Sci-fi drama “LX 2048” appears to possess themes running parallel to current quarantine life, yet fails to explore any of them deeply.

Time is truly the enemy of us all. It’s perhaps the only thing in our lives which is truly finite. whose amount is uncertain and, once used, is never be replenished. There’s a quote attributed to singer/actor/activist Henry Rollins that there is “…no such thing as spare time, no such thing as free time, no such thing as down time. All you got is life time. Go.” As so many in 2020 find themselves uncertain how to spend theirs in quarantine, a new dilemma sprung forth to complicate matters: forced communing among couples. Strange as it may sound, evidentially close quarter confinement has led to strife among those whom normally live in bliss. Even with spare rooms to go, the fact that people can’t get breaks from those with whom they share space turns contentment to bitterness and despair. Writer/director Guy Moshe (Bunraku) takes these two elements and adds in an ecological component to craft his newest tale, the sci-fi drama LX 2048. It is, without a doubt, one of the more uncomfortable cinematic adventures I’ve taken this year as Moshe’s protagonist goes on a journey of self-discovery that does nothing more than confirm what many still engaged in quarantine already know: people are selfish and cruel.

James D’Arcy as Adam Bird in LX 2048.

In an unspecified future, the sun has turned toxic, necessitating humanity to live by night and sleep by day in order to avoid high radiation levels and the torturous heat of Sol’s rays. As a result, humanity has mostly moved indoors, existing with a strange happiness through an elevated form of internet called “The Realm” and a daily dose of state-issued medication 001LithiumX. Fighting against the digital and chemical revolution is Adam Bird (James D’Arcy), a tech broker who continues to work during the day and refuses to take the medication. To make matters worse, Adam has learned that he’s developed a heart condition and his time is running out. Struggling between an existence which seems meaningless, a family he wishes to reconnect with, and the threat of an incoming replacement by a state-sanctioned cloned version of himself, Adam begins a fight for a life he never truly appreciated until it was too late.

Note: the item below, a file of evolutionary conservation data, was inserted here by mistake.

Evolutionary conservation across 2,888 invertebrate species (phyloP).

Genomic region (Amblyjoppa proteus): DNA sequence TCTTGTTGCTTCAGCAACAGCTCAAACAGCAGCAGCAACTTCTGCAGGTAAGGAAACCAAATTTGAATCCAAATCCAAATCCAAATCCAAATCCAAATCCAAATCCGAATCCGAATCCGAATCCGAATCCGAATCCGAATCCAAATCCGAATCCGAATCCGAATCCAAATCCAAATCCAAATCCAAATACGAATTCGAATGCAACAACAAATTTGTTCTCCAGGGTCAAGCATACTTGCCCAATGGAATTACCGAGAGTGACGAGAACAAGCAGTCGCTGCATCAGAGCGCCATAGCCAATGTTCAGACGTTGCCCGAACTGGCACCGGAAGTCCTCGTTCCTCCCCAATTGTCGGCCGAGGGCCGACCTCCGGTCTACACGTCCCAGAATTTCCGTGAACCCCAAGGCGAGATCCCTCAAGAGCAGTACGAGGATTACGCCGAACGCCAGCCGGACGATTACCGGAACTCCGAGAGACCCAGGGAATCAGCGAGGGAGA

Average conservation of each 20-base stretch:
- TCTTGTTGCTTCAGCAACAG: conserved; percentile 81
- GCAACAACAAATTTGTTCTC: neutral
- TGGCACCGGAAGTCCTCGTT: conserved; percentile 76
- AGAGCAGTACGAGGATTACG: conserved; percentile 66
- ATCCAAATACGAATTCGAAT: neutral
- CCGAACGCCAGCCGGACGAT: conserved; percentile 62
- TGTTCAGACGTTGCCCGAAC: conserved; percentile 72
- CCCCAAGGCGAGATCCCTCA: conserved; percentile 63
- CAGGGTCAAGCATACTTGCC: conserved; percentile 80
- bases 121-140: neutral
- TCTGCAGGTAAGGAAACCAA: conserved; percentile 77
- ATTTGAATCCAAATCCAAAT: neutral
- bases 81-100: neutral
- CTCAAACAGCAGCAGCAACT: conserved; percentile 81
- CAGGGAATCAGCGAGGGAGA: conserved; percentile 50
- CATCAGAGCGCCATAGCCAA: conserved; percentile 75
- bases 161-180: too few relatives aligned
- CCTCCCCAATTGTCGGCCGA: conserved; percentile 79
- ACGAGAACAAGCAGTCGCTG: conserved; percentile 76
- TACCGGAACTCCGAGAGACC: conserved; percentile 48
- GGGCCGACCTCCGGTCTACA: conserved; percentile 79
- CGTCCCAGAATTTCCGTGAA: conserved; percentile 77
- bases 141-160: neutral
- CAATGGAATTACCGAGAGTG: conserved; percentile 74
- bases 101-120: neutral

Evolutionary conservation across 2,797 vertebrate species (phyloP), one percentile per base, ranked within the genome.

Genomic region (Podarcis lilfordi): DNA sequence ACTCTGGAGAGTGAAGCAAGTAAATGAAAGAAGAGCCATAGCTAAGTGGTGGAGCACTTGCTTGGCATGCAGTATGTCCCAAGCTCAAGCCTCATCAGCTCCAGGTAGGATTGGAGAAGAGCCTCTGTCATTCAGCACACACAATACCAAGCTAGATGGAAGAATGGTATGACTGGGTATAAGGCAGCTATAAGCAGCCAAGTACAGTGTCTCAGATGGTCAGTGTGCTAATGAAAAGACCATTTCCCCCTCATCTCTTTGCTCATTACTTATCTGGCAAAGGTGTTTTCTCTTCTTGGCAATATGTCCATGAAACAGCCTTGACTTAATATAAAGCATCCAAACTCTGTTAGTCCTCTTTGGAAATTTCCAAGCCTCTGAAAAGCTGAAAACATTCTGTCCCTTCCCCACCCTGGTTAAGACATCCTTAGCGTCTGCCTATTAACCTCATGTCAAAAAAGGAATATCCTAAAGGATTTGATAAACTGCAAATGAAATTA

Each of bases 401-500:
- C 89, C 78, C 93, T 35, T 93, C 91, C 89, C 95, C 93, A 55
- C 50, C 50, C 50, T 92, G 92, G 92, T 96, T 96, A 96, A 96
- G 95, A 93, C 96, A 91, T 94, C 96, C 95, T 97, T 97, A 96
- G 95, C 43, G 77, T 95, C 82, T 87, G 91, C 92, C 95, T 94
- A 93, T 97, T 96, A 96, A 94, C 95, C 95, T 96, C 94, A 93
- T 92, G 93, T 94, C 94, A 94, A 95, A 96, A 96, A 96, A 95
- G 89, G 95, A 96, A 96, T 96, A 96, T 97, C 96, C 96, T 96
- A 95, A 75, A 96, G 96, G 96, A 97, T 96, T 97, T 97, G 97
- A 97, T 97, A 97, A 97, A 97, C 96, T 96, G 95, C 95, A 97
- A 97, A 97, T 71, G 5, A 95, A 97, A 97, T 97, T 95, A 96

James D’Arcy as Adam Bird in LX 2048.

There are so many ideas within LX 2048 that it’s basically bursting at the seams to get them all out in the open. Moshe isn’t content just exploring one or two ideas. He’s got several, all of which mostly do come crashing together by the end. The more subtle concepts, like ecological disaster and government-sanctioned medicine, boil in the background, requiring the audience to just go along with little in the way of explanation. For those more scientifically-minded, questions surrounding which happened first — the sun’s assault on mankind pushes humanity indoors or the movement to digital spaces creating the abandonment of nature — are likely to find themselves frustrated as Moshe isn’t as interested in laying those answers out in front of you. Instead, much like 2017’s Blade Runner 2049’s own ecological destruction, the reasoning for the solar unrest is less significant to the plot outside of creating a physical manifestation of Adam’s ferocious inability to conform. The medication element, one which is given to all citizens as a means of regulating mood due to the persistent, often debilitating, need to stay indoors is also never really addressed beyond being a jumping off point to explore Adam’s control issues. Strangely, these two aspects are by far some of the more interesting in the film and, while they may be mere back-drop for the rest of the tale, the questions that arise from them instill a much-needed intrigue.

L-R: James D’Arcy as Adam Bird and Delroy Lindo as Donald Stein in LX 2048.